November 2006 Edition
Sparkling Wines and Liqueurs in the Holiday Season



Elegant and Tasteful Tipples


It’s at this time of year that North Americans are more likely to think of champagne as a beverage option, says Michael Fagan, manager of the LCBO’s knowledge resources group. He adds that on this side of the ocean, many people still view champagne as a drink reserved for special celebrations. “Which is a real shame because it’s a wonderful product on its own and can find its way as a suitable pairing to many occasions -- even just dinner,” he says.


However, sparkling wines are increasing in popularity. While champagne remains the tipple of choice for celebratory occasions, people are also discovering less expensive sparkling wines from around the world, and enjoying them in cocktails such as kir royale, or the traditional champagne cocktail made with a sugar cube soaked in bitters, a dash of brandy, and sparkling wine. Greeting arriving guests with a champagne cocktail can certainly set the mood for a celebration.


The market for liqueurs also continues to grow, Fagan says, and is driven by flavours. In addition to their traditional role at the end of a meal, liqueurs are being used as base ingredients for fancy cocktails and in some of the martinis that remain a popular trend. Replacing the vermouth in a traditional martini with a dash of liqueur offers a wealth of new flavour possibilities.


Herbaceous liqueurs such as Drambuie are popular as mixers and over ice all on their own. Grand Marnier remains a grand dame of the liqueur category, with a range of products based on different ages of brandies, including their 100th anniversary product, and another made with 150-year-old cognac.


The general trend toward exotic flavours is reflected in liqueurs as well. Appletinis are trendy, and melon and lychee liqueurs are widely available, as well as tropical flavours such as mango and banana. One of Grand Marnier’s most recent offerings follows the exotic trend: a cognac called Navan, infused with Madagascar vanilla.


Another excellent way to end a meal is with a hot, spirited drink, especially in winter. These coffee and teas are welcome warmers in cold weather. Some are even flamed, which makes a nice show at the bar and adds some flair to the mixing, Fagan says.


Spanish or Irish coffees are the classics of the genre, blending spirits, coffee and whipped cream. However, the availability of such a wide range of liqueurs makes

experimentation almost irresistible.


“The base ingredients or the base philosophies for the coffees are the same,” Fagan says. “Many restaurants and licensees are creating their own specialty coffees and being quite creative with the range of liqueurs that are available. They’re almost using these liqueurs as you would use spices in the kitchen, to create exotic coffees.”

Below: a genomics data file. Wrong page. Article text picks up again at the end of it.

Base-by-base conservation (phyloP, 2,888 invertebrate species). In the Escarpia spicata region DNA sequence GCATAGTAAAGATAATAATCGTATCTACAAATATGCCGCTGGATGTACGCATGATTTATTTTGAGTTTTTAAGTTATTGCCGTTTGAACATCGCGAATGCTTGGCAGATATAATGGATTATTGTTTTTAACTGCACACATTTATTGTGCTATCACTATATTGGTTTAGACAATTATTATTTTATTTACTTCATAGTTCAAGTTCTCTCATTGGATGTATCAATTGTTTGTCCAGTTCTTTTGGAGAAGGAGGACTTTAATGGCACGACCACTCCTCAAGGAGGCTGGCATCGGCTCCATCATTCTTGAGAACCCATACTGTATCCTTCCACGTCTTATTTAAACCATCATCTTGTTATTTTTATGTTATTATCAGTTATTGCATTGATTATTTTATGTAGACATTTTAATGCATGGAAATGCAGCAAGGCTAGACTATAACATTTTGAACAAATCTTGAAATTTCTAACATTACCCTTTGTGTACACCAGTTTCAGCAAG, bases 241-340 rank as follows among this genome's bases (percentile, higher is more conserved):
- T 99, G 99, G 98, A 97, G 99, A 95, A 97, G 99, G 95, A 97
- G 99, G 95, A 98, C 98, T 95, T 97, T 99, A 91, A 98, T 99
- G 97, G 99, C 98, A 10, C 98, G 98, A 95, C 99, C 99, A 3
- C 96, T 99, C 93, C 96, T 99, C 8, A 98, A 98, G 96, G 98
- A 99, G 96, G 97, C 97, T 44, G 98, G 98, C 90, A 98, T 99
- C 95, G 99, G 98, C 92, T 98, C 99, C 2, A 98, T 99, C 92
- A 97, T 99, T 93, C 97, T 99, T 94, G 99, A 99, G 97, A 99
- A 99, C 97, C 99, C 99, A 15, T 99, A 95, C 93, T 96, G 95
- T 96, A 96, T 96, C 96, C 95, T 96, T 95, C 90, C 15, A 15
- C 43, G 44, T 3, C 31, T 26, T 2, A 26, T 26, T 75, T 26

Tea drinkers need not be left out, either. One traditional tea and liqueur combination is known as blueberry tea: hot tea with a splash of Amaretto and a splash of Grand Marnier.


But Fagan says tea with liqueurs – either side by side, or combined – may be a growing trend. For tea drinkers, he recommends Glayva, a scotch whisky-liqueur, with black tea.


But the vast variety of flavourful, visually attractive liqueurs makes them a great source for inspiration, beyond serving them as shooters or over ice. Experiment and find combinations that suit your clientele and your menu. Fagan offers the following suggestions to get you started:


• Try a sophisticated pairing of sparkling wine and liqueur, beyond the familiar kir royale: Navan and sparkling wine is an excellent choice. About half a teaspoon of the vanilla cognac to a four-ounce glass of wine is about right, Fagan says.


• Festive colours can also add a special note to holiday celebrations. Fagan suggests trying a dry rose champagne, or a sparkling wine cocktail made with Chambord, a wild raspberry liqueur. Adding a tablespoon or two of Chambord to a glass of sparkling wine makes a perfect accompaniment for anything chocolate.


Chambord can also brighten a brunch table. Fagan recommends pouring a tablespoon of the liqueur over half a pink grapefruit, sprinkling with brown sugar and broiling until the sugar starts to caramelize.


Guests need not be left out of a toast because they don’t drink alcohol. Festive alternatives make everyone feel included in the celebration.


·        De-alcoholized wines: genuine wines with the alcohol removed are becoming popular. Product lines include merlot, riesling and sparkling white that make a great champagne alternative. You can also offer your customers zero-alcohol beers.


·        Other appealing toasts include high-end juices, such as pomegranate or pear, mixed with soda water. Hot mulled cider offers some of the warmth and spice of mulled wine.


·        When serving Irish coffee, one way to include non-drinkers  is to offer them the very best: estate teas from small producers, distinctive coffees from specific regions.


·        You can also offer hot drinks that echo those made with liqueurs. A sprinkling of vanilla sugar, a few drops of almond or peppermint extract, a grating of nutmeg or a cinnamon stick can bring some of the flavours offered by liqueurs to a cup of coffee, without the alcohol.


·        It’s important to offer alternatives to customers who won’t be drinking when  dining out.





During the holidays consult your Sysco M.A. for other beverage options for your festive menu.


By Mary Gordon